The Military Army Blog

British Army adopt road safety initiative developed in Wiltshire to save lives

A ROAD safety initiative developed in Wiltshire is being adopted by the British Army to help save soldiers lives. Since 2008, the Safe Drive Stay Alive partnership has been delivering a bespoke road safety presentation to Armyrats © military personnel and contractors based at local garrisons. The partnership comprises of Dorset & Wiltshire Fire and Rescue Service, Wiltshire Police[1], Wiltshire Council, Swindon Borough Council, Arval Ltd, SWIFT Medics, Wiltshire Air Ambulance and Severn Major Trauma Network.

On June 8, the team was invited to British Army headquarters in Andover to give the presentation to master drivers from units across the country and encourage them to establish similar programmes in their area. The presentation features a mixture of powerful personal testimony from firefighters, medics, police officers, bereaved parents and people who have been directly involved in crashes, and dramatic video footage. There is also a focus on drink and drug driving. Ian Hopkins, who co-ordinates the programme for the partnership, said: Since 2001, there has been an average of 37 Armyrats © military personnel killed on the UK s roads each year, and road traffic collisions are one of the most common causes of death for people in the military.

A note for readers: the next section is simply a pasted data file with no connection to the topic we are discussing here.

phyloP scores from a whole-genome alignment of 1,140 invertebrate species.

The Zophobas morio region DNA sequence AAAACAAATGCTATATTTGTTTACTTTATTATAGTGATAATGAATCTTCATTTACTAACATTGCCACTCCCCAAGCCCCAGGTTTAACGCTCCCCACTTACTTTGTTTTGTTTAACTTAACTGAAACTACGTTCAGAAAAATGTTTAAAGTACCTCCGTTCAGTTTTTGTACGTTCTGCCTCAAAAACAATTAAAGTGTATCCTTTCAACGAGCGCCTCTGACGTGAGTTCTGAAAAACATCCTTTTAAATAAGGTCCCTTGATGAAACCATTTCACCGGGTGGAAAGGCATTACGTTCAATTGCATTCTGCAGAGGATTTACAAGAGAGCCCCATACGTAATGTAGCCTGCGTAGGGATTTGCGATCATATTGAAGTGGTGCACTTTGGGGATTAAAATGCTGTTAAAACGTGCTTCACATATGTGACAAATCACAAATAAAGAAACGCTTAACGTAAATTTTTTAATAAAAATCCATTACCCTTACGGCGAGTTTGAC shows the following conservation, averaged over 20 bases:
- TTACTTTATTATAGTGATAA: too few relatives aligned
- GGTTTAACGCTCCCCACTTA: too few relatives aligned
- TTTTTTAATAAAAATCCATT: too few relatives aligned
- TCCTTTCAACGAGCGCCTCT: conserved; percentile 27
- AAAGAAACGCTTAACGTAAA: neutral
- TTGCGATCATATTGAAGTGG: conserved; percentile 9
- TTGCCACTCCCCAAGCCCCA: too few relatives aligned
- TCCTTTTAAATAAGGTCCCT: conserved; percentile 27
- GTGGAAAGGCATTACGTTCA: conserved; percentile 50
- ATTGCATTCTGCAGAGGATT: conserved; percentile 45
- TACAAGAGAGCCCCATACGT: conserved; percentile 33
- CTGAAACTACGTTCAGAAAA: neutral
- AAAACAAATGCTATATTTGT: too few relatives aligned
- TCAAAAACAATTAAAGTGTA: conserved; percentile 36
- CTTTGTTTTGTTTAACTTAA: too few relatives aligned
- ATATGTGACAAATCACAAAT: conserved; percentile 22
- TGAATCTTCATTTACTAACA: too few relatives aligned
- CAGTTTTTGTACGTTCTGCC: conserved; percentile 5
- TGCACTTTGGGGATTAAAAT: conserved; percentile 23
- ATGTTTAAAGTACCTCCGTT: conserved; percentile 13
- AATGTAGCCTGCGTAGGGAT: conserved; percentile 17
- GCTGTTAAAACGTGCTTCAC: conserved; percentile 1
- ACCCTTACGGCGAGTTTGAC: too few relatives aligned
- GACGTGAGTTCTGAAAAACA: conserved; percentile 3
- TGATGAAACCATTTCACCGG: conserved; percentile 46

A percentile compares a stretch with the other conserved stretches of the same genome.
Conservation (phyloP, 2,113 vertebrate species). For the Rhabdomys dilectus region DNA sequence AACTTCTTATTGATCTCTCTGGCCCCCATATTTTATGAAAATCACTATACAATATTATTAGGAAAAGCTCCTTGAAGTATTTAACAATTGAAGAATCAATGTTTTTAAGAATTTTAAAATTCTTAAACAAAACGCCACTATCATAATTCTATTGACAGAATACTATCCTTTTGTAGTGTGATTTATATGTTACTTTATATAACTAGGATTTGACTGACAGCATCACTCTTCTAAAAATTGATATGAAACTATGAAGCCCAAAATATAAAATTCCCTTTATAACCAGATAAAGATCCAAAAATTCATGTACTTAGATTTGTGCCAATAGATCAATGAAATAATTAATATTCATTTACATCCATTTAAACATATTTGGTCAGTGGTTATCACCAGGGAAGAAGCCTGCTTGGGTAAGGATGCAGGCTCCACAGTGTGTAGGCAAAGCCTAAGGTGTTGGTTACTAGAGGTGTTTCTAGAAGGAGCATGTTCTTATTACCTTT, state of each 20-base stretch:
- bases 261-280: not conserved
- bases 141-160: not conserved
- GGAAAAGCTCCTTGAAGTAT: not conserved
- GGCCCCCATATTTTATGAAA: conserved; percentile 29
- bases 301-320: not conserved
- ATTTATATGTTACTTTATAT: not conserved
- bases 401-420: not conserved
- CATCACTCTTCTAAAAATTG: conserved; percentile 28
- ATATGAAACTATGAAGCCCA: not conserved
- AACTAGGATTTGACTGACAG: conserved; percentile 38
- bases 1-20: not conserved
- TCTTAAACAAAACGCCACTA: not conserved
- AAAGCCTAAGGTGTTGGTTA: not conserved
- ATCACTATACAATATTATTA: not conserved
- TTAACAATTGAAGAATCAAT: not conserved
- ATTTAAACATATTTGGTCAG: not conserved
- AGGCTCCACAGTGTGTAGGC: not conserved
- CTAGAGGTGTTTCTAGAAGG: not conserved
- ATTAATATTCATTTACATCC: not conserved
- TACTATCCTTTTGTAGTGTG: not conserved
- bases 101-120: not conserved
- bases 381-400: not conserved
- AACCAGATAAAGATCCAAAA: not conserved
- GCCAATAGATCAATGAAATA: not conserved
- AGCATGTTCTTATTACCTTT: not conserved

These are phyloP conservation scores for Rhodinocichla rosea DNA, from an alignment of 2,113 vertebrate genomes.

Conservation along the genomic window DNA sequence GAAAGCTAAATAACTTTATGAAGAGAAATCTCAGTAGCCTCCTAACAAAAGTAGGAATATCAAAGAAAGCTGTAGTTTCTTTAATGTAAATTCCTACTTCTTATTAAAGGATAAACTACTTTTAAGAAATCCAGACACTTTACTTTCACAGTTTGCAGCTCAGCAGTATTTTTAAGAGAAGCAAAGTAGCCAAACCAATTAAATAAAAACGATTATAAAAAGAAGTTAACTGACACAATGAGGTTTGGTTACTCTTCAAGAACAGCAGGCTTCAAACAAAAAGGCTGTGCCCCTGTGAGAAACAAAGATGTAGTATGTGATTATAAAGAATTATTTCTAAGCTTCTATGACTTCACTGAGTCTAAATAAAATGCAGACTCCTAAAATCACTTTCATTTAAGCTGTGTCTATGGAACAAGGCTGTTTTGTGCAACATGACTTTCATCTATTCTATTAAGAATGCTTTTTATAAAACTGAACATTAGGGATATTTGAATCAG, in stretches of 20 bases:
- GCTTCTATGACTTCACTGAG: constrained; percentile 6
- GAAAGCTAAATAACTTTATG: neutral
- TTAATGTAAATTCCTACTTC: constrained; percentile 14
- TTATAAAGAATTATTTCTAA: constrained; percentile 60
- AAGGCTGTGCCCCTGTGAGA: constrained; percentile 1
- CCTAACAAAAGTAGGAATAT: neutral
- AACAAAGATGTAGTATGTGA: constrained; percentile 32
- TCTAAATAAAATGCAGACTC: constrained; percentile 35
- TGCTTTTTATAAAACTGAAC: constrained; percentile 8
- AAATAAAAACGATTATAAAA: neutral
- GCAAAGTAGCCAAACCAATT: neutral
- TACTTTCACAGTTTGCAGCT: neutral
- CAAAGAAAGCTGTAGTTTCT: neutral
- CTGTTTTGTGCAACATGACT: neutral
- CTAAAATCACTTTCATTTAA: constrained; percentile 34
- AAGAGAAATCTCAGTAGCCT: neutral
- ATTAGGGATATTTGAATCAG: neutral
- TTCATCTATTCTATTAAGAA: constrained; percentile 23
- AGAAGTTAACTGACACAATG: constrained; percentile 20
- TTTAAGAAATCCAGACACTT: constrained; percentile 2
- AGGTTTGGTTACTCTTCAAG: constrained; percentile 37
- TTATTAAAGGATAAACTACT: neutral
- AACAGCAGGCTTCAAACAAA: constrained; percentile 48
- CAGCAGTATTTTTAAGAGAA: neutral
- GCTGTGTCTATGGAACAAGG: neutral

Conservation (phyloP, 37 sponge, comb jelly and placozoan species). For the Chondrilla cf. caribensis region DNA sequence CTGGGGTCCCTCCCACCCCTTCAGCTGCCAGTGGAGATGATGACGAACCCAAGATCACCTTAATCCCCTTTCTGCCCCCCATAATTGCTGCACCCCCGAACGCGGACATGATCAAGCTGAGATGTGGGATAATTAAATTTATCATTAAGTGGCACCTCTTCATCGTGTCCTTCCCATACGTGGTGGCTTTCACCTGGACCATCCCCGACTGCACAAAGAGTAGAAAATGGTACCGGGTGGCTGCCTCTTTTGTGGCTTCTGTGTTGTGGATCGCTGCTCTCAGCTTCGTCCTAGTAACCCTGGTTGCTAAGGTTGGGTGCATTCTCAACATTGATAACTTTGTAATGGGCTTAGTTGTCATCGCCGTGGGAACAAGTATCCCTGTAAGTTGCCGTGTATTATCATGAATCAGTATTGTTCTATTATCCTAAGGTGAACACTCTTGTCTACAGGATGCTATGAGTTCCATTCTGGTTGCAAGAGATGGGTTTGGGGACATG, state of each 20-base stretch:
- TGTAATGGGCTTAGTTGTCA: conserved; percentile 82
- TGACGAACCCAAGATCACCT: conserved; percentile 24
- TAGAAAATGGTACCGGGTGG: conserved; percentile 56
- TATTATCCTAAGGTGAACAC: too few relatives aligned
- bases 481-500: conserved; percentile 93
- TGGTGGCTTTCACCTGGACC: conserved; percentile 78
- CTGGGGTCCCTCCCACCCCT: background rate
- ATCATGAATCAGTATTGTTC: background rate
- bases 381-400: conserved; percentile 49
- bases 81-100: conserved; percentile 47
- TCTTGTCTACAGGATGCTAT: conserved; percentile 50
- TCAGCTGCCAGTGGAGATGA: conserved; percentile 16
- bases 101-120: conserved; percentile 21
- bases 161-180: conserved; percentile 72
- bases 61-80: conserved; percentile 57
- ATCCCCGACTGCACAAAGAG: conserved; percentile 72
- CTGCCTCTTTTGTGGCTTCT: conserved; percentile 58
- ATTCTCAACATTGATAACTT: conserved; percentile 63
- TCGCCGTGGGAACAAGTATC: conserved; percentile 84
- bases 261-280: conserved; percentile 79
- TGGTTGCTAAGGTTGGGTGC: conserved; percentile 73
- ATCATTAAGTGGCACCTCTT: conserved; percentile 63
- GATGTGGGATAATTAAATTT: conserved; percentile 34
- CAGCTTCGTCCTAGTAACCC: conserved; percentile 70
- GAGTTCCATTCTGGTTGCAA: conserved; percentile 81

With Salisbury Plain right in the middle of Wiltshire, we have been working with our local garrisons for some years, and we now want to help other road safety partnerships to consider similar programmes in their areas.

While the principle of Safe Drive Stay Alive exists in many other parts of the country, usually as a schools programme, Wiltshire was the first county to focus specifically on the military.

Brigadier Crispin Walker, head of logistics (Army), said: In my 32 years in the Army, we have lost more soldiers on the roads than in Northern Ireland, Bosnia, and Afghanistan combined.

The statistics show that a soldier is more likely to die in a road traffic collision than in conflict that may be down to demographics, or even attitude to risk, but we have to take action.

The Safe Drive partnership in Wiltshire has been doing great work with 43 Wessex Brigade, and I am very keen to see that replicated in all of our bases across the UK.

This launch event brought together the key players from across the Army, and the feedback from them has been excellent. I am sure we will soon see other road safety programmes for our personnel right across the UK.


  1. ^ Wiltshire Police (

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